Here is a simple method of finding the median value using SQL. The first will be a simple example that finds the median number of units sold for a given book (ISBN) over a period of time. There will be 3 sections of code (that will be combined using CTEs). First we need to find the median number, that is for a given book, how many times was it sold. The sales_data table contains 3 columns: ISBN, SaleDate, UnitsSold
select ISBN, ceiling(count(*)/2.0) as median from sales_data group by ISBN
The use of ceiling in the above equation accounts for the fact that if we have only 1 sale for an ISBN, then 1/2=0, whereas ceiling(1/2.0)=1. The need for the median to start at 1 and not 0 will become evident in the text below.
select ISBN, Units_Sold, ROW_NUMBER() OVER(Partition by ISBN Order by Units_Sold) as r_num from sales_data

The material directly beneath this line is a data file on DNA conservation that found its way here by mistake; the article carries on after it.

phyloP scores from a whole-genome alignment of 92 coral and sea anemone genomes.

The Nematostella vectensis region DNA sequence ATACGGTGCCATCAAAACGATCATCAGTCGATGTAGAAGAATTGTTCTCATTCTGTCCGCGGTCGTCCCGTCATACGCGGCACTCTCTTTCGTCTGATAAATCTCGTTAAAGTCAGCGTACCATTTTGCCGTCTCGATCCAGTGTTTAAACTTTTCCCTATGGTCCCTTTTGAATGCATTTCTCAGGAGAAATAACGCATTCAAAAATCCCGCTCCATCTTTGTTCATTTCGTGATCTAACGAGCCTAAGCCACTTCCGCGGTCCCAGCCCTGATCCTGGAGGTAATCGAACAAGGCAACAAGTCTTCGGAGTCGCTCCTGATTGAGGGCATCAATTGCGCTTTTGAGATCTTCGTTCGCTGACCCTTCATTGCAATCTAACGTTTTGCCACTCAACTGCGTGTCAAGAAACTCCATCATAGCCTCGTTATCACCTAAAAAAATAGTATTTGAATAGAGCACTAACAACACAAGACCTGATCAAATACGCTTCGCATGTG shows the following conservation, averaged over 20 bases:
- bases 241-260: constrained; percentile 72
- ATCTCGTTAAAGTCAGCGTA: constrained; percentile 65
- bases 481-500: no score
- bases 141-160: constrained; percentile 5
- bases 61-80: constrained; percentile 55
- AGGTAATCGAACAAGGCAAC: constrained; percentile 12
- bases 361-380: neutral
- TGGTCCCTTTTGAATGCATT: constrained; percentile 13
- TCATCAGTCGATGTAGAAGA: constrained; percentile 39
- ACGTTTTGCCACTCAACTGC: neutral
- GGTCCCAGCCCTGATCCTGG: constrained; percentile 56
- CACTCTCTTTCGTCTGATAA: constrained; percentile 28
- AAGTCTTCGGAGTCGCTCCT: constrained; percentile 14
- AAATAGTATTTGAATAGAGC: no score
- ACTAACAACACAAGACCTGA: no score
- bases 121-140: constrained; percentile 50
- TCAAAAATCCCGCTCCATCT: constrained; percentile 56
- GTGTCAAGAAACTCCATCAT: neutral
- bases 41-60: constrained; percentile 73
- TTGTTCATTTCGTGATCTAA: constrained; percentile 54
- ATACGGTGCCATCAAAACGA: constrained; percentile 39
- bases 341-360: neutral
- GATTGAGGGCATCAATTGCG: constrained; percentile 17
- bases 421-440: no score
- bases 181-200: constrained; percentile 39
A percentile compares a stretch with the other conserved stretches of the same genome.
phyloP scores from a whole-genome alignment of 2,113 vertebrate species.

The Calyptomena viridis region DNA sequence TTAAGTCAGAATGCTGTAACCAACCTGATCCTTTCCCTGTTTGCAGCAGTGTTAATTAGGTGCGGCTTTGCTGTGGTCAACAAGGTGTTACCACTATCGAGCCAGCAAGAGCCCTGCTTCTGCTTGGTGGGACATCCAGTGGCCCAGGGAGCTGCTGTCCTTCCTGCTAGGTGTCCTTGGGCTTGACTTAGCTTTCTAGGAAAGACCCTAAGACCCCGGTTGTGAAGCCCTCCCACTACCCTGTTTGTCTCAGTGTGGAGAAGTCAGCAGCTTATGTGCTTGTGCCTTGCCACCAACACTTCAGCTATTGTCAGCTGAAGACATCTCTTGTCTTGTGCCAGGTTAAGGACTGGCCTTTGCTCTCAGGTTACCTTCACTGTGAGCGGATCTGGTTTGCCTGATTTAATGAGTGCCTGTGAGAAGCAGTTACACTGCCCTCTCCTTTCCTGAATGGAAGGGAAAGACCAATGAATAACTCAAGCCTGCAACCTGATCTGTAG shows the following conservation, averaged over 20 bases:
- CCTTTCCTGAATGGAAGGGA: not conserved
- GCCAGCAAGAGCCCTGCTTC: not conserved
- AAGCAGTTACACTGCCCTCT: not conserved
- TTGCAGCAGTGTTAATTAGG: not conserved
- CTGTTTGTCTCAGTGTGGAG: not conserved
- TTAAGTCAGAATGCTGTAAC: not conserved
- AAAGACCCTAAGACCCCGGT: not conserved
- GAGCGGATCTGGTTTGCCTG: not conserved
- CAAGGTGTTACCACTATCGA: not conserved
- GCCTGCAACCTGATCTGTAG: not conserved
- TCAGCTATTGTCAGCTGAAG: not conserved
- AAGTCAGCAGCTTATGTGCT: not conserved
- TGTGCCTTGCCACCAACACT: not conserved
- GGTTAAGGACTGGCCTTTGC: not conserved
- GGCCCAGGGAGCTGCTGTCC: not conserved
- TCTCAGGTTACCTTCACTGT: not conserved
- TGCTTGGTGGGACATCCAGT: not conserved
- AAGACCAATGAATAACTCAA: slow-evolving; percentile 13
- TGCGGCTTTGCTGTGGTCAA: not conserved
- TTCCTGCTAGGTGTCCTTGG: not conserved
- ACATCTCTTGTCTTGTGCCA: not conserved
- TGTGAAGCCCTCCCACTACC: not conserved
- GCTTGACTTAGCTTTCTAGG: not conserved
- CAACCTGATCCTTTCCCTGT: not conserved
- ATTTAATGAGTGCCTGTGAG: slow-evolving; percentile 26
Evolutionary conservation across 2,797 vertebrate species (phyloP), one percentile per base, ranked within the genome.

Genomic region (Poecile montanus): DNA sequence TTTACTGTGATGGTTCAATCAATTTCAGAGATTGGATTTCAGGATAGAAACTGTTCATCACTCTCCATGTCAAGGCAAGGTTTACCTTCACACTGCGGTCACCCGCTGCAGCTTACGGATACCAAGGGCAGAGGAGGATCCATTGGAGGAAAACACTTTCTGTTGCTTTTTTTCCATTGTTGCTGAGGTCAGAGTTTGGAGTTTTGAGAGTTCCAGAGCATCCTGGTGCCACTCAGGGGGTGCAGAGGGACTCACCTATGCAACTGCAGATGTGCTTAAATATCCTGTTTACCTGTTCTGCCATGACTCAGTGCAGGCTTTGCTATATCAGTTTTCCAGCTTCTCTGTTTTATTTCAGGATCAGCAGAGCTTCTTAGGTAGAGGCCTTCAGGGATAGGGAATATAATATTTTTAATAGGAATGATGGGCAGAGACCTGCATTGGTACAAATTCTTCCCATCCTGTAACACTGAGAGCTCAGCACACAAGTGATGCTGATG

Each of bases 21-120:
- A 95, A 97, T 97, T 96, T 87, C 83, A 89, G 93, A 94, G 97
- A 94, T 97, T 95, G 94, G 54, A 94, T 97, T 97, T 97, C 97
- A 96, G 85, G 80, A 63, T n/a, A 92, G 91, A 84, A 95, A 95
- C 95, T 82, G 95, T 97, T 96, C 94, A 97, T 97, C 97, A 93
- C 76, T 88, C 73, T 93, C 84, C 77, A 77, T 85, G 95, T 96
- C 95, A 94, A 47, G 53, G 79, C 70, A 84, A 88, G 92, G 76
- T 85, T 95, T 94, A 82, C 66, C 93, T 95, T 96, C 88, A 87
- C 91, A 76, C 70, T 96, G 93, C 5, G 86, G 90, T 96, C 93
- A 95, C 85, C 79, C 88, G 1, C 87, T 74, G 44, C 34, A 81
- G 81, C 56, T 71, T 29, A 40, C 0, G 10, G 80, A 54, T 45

Since we want to know the median of UnitsSold we must Order by UnitsSold. Using the rownumber() function we get a set of numbers, starting at 1 (here is the need for ceiling above) and continuing until we get a new ISBN. Once we get a new ISBN, the numbering restarts at 1. Let’s say that our test data looks like this:
ISBN Units_Sold r_num
9780000000001 10 1
9780000000001 13 2
9780000000001 20 3
Our median will be ceiling(3/2.0)=2. That means the median value for Units_Sold for ISBN=9780000000001 is 13. The full code is below. Please note I create this as a view so there is no need to be a ; before the first with.
Create view MedianUnitsSold as with base as ( select ISBN, ceiling(count(*)/2.0) as median from sales_data group by ISBN ), population as ( select ISBN, Units_Sold, ROW_NUMBER() OVER(Partition by ISBN Order by Units_Sold) as r_num from sales_data ) select p.ISBN, p.Units_Sold from population p join base b on (b.ISBN=p.ISBN and b.median=p.r_num)
As always, I hope this post has been able to help you solve a problem that you’ve had or provided you with some new insight. Feel free to post comments below.